Researchers are attempting to uncover the basics of how fat tissue is structured and, specifically, inflammation associated with obesity, in the hopes of unlocking the connection between the accumulation of fat and poor health outcomes. Now, a new study by researchers at the University of Michigan revealed previously unrecognized immune cell types and interactions within adipose tissue using single-cell analysis of gene expression combined with spatial transcriptomics.

The findings are published in JCI Insight in an article titled, “A lipid-associated macrophage lineage rewires the spatial landscape of adipose tissue in early obesity.”

“Adipose tissue macrophage (ATM) infiltration is associated with adipose tissue dysfunction and insulin resistance in mice and humans,” wrote the researchers. “Recent single-cell data highlight increased ATM heterogeneity in obesity but do not provide a spatial context for ATM phenotype dynamics. We integrated single-cell RNA-Seq, spatial transcriptomics, and imaging of murine adipose tissue in a time course study of diet-induced obesity. Overall, proinflammatory immune cells were predominant in early obesity, whereas nonresident antiinflammatory ATMs predominated in chronic obesity.”

Studying fat is easier said than done. In tissues that are organized into defined layers for example the spinal cord or the brain “it’s easier to do sanity checks with your data and identify this or that layer as a particular cell type and know that it should be expressing genes X, Y, and Z,” said Lindsey Muir, PhD, a research assistant professor in the department of computational medicine and bioinformatics.

“With adipose, it’s a lot more challenging because the cell types are distributed evenly throughout the tissue, without defined cell layers.” In obesity, fat cells, or adipocytes, expand and can reach a limit that ultimately causes cell death and leads to inflammation.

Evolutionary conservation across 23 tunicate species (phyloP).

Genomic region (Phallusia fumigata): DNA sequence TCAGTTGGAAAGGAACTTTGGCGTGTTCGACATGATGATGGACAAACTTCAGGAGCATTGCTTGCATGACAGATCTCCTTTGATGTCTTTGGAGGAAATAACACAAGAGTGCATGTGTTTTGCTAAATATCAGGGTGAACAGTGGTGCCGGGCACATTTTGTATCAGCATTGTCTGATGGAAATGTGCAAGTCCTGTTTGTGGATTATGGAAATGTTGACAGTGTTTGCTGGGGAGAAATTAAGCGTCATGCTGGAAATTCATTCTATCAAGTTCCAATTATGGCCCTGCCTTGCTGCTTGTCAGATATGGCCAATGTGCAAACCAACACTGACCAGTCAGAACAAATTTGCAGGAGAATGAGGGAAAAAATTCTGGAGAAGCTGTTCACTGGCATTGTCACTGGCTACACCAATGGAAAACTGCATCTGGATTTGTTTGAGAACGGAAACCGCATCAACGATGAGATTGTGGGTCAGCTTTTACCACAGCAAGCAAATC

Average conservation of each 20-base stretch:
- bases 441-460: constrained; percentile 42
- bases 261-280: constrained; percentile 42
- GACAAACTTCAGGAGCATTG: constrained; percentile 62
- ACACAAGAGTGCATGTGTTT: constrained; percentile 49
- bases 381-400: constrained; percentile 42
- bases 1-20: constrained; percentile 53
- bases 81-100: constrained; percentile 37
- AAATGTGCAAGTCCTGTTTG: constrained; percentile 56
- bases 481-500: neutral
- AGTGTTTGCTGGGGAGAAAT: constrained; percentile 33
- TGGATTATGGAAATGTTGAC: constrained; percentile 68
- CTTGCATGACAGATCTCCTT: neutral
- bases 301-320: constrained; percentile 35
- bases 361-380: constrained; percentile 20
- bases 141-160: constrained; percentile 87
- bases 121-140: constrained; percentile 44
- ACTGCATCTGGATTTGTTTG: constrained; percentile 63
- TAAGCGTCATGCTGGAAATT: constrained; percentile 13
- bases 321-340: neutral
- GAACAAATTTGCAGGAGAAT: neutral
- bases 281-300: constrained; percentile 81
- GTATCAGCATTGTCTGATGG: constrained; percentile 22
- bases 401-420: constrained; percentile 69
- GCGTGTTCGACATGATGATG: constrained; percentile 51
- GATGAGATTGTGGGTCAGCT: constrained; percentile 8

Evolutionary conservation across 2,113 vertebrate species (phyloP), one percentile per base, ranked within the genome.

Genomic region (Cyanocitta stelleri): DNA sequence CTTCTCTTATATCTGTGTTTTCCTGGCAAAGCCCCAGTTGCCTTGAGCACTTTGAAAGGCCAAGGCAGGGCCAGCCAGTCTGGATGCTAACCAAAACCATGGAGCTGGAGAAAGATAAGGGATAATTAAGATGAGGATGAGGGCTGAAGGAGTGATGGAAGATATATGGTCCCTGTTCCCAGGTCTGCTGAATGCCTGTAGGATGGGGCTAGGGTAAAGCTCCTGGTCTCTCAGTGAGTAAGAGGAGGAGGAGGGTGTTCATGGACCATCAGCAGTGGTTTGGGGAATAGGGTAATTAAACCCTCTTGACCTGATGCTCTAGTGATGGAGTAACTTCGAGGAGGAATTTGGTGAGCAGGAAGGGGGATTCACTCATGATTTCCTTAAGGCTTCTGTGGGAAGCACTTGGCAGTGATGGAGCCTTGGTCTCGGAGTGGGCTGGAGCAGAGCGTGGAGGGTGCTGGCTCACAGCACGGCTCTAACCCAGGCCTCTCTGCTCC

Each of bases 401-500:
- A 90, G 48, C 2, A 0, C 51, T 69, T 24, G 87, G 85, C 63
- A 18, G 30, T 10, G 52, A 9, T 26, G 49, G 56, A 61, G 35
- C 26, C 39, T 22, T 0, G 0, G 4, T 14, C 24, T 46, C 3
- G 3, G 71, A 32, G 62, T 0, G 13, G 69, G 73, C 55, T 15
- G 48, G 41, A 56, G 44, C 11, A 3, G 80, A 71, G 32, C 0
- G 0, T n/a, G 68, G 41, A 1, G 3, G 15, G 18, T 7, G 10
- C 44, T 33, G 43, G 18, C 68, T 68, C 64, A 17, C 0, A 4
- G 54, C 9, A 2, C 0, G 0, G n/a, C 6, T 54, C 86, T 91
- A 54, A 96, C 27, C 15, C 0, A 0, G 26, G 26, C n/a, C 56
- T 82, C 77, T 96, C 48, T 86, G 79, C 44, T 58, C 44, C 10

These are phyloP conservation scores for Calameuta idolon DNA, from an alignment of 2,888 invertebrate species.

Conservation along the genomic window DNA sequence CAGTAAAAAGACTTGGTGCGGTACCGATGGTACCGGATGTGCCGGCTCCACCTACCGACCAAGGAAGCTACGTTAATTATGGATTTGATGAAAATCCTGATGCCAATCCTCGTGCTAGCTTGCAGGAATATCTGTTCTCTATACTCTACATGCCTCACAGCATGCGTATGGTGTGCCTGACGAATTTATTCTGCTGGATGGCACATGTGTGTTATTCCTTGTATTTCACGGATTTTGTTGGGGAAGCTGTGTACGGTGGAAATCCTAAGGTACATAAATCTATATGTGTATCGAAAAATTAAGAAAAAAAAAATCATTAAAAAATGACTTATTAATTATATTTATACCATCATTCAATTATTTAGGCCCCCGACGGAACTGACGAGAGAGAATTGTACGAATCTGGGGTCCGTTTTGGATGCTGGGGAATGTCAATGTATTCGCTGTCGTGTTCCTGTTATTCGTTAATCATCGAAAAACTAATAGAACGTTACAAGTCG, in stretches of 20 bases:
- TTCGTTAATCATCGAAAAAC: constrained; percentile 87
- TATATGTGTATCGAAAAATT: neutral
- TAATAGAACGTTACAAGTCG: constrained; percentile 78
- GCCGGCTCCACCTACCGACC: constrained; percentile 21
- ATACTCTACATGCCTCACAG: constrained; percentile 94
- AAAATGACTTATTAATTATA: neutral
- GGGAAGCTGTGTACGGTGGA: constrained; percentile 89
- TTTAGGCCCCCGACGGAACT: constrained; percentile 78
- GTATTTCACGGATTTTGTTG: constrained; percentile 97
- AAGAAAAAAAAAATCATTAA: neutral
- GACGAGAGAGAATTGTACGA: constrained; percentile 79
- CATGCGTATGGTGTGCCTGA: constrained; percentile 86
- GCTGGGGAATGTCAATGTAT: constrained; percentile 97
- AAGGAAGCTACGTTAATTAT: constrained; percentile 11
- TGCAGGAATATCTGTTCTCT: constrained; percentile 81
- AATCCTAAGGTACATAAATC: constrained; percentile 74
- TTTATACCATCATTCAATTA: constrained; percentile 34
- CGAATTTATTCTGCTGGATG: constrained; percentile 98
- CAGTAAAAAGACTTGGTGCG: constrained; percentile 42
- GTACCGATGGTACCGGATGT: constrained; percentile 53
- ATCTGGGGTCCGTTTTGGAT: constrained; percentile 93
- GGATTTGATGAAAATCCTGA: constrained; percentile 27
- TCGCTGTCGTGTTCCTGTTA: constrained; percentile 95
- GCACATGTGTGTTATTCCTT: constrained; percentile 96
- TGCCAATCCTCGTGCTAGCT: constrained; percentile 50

The research team fed mice a high-fat diet over the course of 14 weeks, collected fat tissue, and then used single-cell and spatial analyses to produce a readout of all the mRNAs present in the sample. Using clustering in the single-cell data, they were able to group cells whose genetic makeup more closely resembled each other than other groups or the overall sample.

“We knew going in that macrophages would likely have multiple subtypes… what surprised us were the number that came out that were highly different from each other and coming up at different times and becoming more dominant over time.”

They identified five types, which they named Mac1, 2, 3, 4, and 5. Mac1 were resident to the tissue in both lean mice on a normal diet and obese mice. Mac2 and Mac3, which were identified by their pro-inflammatory genes, peaked after eight weeks of the high-fat diet.

However, as the high-fat diet progressed to 14 weeks, Mac4 and Mac5 cells, which had low pro-inflammatory gene expression, predominated, while pro-inflammatory Mac2 and Mac3 cells decreased.

“The thinking in the field has been that the type of macrophages that accumulate in obesity are promoting an inflammatory state. Based on these data there’s a lot more to the story,” said Muir.

Her hypothesis is that Mac4 and Mac5 are the lipid associated macrophages (LAMs) described in her own prior work and by other researchers and may be a sign of the body attempting to quell a damaging level of inflammation from pro-inflammatory macrophages and dying adipocytes.

Next, the researchers used spatial transcriptomics to analyze fat tissue. The study examined these images looking for tell-tale markers called crown-like structures—structures that are associated with insulin resistance.

“Once crown-like structures appear, it takes them a long time to go away and their appearance indicates tissue dysfunction,” noted Muir. “Using image processing, we identified based on the density of these regions what was likely to be a crown-like structure and then went in to verify that we could see them visually,” said Muir. These structures had gene expression indicating the presence of Mac4 and Mac5 LAMs.

With more insight into the cellular makeup and spatial organization of fat tissue in the context of obesity, the next step, Muir said, is to examine the signaling processes and proteins associated with the development of LAMs and metabolic disorders.

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